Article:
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wineview

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ive got a wine that turned out a bit sweeter than I hoped and despite all my efforts could not bring the gravity down below 1.004. I’m thinking of blending this wine with a Grenache that is very dry. Any thoughts?

Thanks
WV
 

Ajmassa

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What’s the wine though?
I think a dry Grenache could be nice. As the base wine in Chateauneuff du Pape, there’s over a dozen other possible varietals they use in the blend.
I’ve got a similar situation as you. Never got the wine fully dry (1.001 ish) and also overadjusted the tartaric acid. It’s a Tuscan blend from 2017 grapes.
I may attempt to remove some acid but thinking blending may still be needed.
Might make 4 small batches to use for blending - a Syrah, Cab, Grenache and Cab Franc. To have 4 variations of 50% Tuscan (Sangiovese/Cab/merlot) and 50% each new one.
Playing the odds because really have no way of knowing until I start blending and tasting.
 

wineview

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What’s the wine though?
I think a dry Grenache could be nice. As the base wine in Chateauneuff du Pape, there’s over a dozen other possible varietals they use in the blend.
I’ve got a similar situation as you. Never got the wine fully dry (1.001 ish) and also overadjusted the tartaric acid. It’s a Tuscan blend from 2017 grapes.
I may attempt to remove some acid but thinking blending may still be needed.
Might make 4 small batches to use for blending - a Syrah, Cab, Grenache and Cab Franc. To have 4 variations of 50% Tuscan (Sangiovese/Cab/merlot) and 50% each new one.
Playing the odds because really have no way of knowing until I start blending and tasting.

I agree it’s all trial and error.
 

Ajmassa

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I agree it’s all trial and error.
But what varietal is the 1.004 wine your planning to blend with Grenache? You never said the type!

I like the Grenache blend idea just because Grenache has such a different profile compared to the majority of the wine’s style I make - Cab/merlot/Malbec/Sangiovese etc. Grenache is like a fun sidestep for me. I made one from juice that’s at 15 months and still not bottled. Took some time but its now very tasty.
 

CDrew

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I'm not sure I would take properly made Grenache and then blend it with wine that didn't finish fermentation, in an attempt to average the flaws. The risk is that all the wine will be bad, or improper for type.

Why not celebrate the Grenache and bottle it as it's own thing?

No way to re-start fermentation?
 

wineview

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But what varietal is the 1.004 wine your planning to blend with Grenache? You never said the type!

I like the Grenache blend idea just because Grenache has such a different profile compared to the majority of the wine’s style I make - Cab/merlot/Malbec/Sangiovese etc. Grenache is like a fun sidestep for me. I made one from juice that’s at 15 months and still not bottled. Took some time but its now very tasty.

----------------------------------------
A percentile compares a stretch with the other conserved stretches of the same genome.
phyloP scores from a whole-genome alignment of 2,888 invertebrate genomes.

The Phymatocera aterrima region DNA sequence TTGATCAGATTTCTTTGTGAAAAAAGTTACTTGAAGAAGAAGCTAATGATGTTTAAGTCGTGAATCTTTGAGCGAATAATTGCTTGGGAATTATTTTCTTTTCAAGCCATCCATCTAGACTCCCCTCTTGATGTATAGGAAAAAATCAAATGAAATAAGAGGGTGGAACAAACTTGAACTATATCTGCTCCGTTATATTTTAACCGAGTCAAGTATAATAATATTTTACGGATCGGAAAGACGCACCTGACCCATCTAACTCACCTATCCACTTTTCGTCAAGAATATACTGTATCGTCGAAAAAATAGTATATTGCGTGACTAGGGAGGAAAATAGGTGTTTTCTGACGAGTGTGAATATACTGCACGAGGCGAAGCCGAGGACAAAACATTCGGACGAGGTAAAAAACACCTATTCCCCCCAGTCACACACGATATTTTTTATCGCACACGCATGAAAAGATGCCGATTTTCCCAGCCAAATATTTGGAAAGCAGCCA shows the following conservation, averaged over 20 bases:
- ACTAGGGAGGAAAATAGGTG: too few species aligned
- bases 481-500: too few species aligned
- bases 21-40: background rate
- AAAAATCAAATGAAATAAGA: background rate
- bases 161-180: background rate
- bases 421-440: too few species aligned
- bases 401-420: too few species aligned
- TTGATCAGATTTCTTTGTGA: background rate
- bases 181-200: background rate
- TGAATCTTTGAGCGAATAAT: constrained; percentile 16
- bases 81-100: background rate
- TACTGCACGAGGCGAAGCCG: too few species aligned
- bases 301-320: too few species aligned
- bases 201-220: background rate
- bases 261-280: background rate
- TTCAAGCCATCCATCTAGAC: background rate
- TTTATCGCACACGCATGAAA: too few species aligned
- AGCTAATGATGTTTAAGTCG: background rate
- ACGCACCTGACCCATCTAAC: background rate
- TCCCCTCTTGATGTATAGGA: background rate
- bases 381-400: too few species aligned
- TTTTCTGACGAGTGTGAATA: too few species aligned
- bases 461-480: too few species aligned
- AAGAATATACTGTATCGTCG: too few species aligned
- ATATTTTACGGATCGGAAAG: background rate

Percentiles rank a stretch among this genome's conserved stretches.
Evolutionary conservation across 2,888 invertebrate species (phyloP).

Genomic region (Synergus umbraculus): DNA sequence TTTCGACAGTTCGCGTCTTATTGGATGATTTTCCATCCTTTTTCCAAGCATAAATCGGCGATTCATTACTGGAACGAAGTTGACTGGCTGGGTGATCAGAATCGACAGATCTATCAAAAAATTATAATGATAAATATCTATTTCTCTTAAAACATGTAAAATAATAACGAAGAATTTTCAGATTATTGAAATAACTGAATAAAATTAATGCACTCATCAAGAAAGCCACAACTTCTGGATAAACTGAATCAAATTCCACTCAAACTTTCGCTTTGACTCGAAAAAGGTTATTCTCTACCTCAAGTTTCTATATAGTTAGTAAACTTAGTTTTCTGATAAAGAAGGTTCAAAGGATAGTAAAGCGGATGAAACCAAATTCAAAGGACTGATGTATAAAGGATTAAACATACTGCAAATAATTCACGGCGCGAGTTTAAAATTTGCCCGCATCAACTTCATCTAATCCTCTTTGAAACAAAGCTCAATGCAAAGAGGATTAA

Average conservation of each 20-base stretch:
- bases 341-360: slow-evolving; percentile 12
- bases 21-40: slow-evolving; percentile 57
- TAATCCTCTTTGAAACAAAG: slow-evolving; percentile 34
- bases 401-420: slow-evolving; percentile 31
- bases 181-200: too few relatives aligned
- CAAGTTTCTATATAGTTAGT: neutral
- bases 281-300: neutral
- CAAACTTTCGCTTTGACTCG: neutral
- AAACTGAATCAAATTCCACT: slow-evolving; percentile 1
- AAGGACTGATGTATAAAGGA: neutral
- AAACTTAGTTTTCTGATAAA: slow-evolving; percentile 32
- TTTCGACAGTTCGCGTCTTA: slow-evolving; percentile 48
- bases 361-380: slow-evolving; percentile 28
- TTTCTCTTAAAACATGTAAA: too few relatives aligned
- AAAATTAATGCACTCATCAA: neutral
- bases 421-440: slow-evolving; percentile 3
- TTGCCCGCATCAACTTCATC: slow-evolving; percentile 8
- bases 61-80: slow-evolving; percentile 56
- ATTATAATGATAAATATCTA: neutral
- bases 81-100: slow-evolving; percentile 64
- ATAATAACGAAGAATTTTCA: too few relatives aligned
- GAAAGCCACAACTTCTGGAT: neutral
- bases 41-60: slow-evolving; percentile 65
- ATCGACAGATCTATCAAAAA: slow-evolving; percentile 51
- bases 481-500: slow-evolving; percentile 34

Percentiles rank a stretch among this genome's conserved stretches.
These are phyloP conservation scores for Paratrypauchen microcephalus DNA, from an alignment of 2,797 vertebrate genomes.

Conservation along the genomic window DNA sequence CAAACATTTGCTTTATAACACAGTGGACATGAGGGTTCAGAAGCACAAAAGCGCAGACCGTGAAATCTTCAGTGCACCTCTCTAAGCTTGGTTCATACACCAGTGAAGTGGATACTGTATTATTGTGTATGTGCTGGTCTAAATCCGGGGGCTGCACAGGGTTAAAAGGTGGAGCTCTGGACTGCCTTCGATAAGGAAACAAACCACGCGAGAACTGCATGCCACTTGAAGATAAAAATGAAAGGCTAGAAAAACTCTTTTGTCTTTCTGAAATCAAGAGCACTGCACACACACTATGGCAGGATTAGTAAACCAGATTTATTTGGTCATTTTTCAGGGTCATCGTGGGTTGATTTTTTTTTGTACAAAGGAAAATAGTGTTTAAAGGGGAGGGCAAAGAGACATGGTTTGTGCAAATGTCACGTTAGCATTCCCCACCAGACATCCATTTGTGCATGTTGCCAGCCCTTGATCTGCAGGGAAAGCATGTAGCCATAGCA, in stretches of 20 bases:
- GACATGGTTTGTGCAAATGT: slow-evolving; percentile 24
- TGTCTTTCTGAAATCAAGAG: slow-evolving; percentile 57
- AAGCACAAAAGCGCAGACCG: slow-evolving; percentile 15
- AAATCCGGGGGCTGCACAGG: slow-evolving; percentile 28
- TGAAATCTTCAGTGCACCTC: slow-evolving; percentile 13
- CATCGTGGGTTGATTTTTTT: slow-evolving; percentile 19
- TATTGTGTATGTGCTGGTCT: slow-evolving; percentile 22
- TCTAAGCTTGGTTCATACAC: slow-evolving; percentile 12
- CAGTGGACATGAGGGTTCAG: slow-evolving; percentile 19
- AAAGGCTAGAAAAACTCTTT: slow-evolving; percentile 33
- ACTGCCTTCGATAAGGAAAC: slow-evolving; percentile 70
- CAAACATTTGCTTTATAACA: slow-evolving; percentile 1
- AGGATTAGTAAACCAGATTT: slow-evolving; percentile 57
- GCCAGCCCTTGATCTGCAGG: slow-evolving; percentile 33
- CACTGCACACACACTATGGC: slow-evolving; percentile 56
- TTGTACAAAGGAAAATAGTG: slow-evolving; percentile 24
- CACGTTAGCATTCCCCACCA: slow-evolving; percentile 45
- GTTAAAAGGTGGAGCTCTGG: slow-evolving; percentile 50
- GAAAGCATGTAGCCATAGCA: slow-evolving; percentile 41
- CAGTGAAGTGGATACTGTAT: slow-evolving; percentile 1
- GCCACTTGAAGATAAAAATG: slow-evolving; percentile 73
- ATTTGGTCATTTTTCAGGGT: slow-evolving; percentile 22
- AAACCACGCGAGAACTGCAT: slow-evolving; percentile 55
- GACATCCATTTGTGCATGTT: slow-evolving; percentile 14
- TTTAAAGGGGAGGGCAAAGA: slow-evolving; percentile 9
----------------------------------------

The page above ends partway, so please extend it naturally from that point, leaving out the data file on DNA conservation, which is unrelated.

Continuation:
Chianti.
 

wineview

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I'm not sure I would take properly made Grenache and then blend it with wine that didn't finish fermentation, in an attempt to average the flaws. The risk is that all the wine will be bad, or improper for type.

Why not celebrate the Grenache and bottle it as it's own thing?

No way to re-start fermentation?
I tried everything for 6 weeks to try and restart. No luck.
 

Ajmassa

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I tried everything for 6 weeks to try and restart. No luck.
Yeah man. That little bit of sugar is just about impossible for us home winemakers to get to restart and finish fermenting.
And @CDrew I understand your thought— but then your still left with a bunch of wine you don’t wanna bottle by itself and back to the initial issue.
Luckily God created Benchtrials!
 

wineview

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Yeah man. That little bit of sugar is just about impossible for us home winemakers to get to restart and finish fermenting.
And @CDrew I understand your thought— but then your still left with a bunch of wine you don’t wanna bottle by itself and back to the initial issue.
Luckily God created Benchtrials!
But having said that, the wine tastes pretty good even if it is a touch sweet.
 

Ajmassa

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But having said that, the wine tastes pretty good even if it is a touch sweet.
Interesting. There’s another member on WMT, @NorCal, who has discussed this happening to his GSM blend. Fermentation stopped a little short—maybe 1.002ish IIRC. Disappointed at first, the wine ended up benefiting from the little bit of residual sugar and was one of his best wines in his opinion.
If mine id probably let it get some age and not make any decisions until the summer. Maybe a touch of French oak could give that sweetness more complexity. Then maybe keep half as is and use the other half to tinker with blends (depending on amount).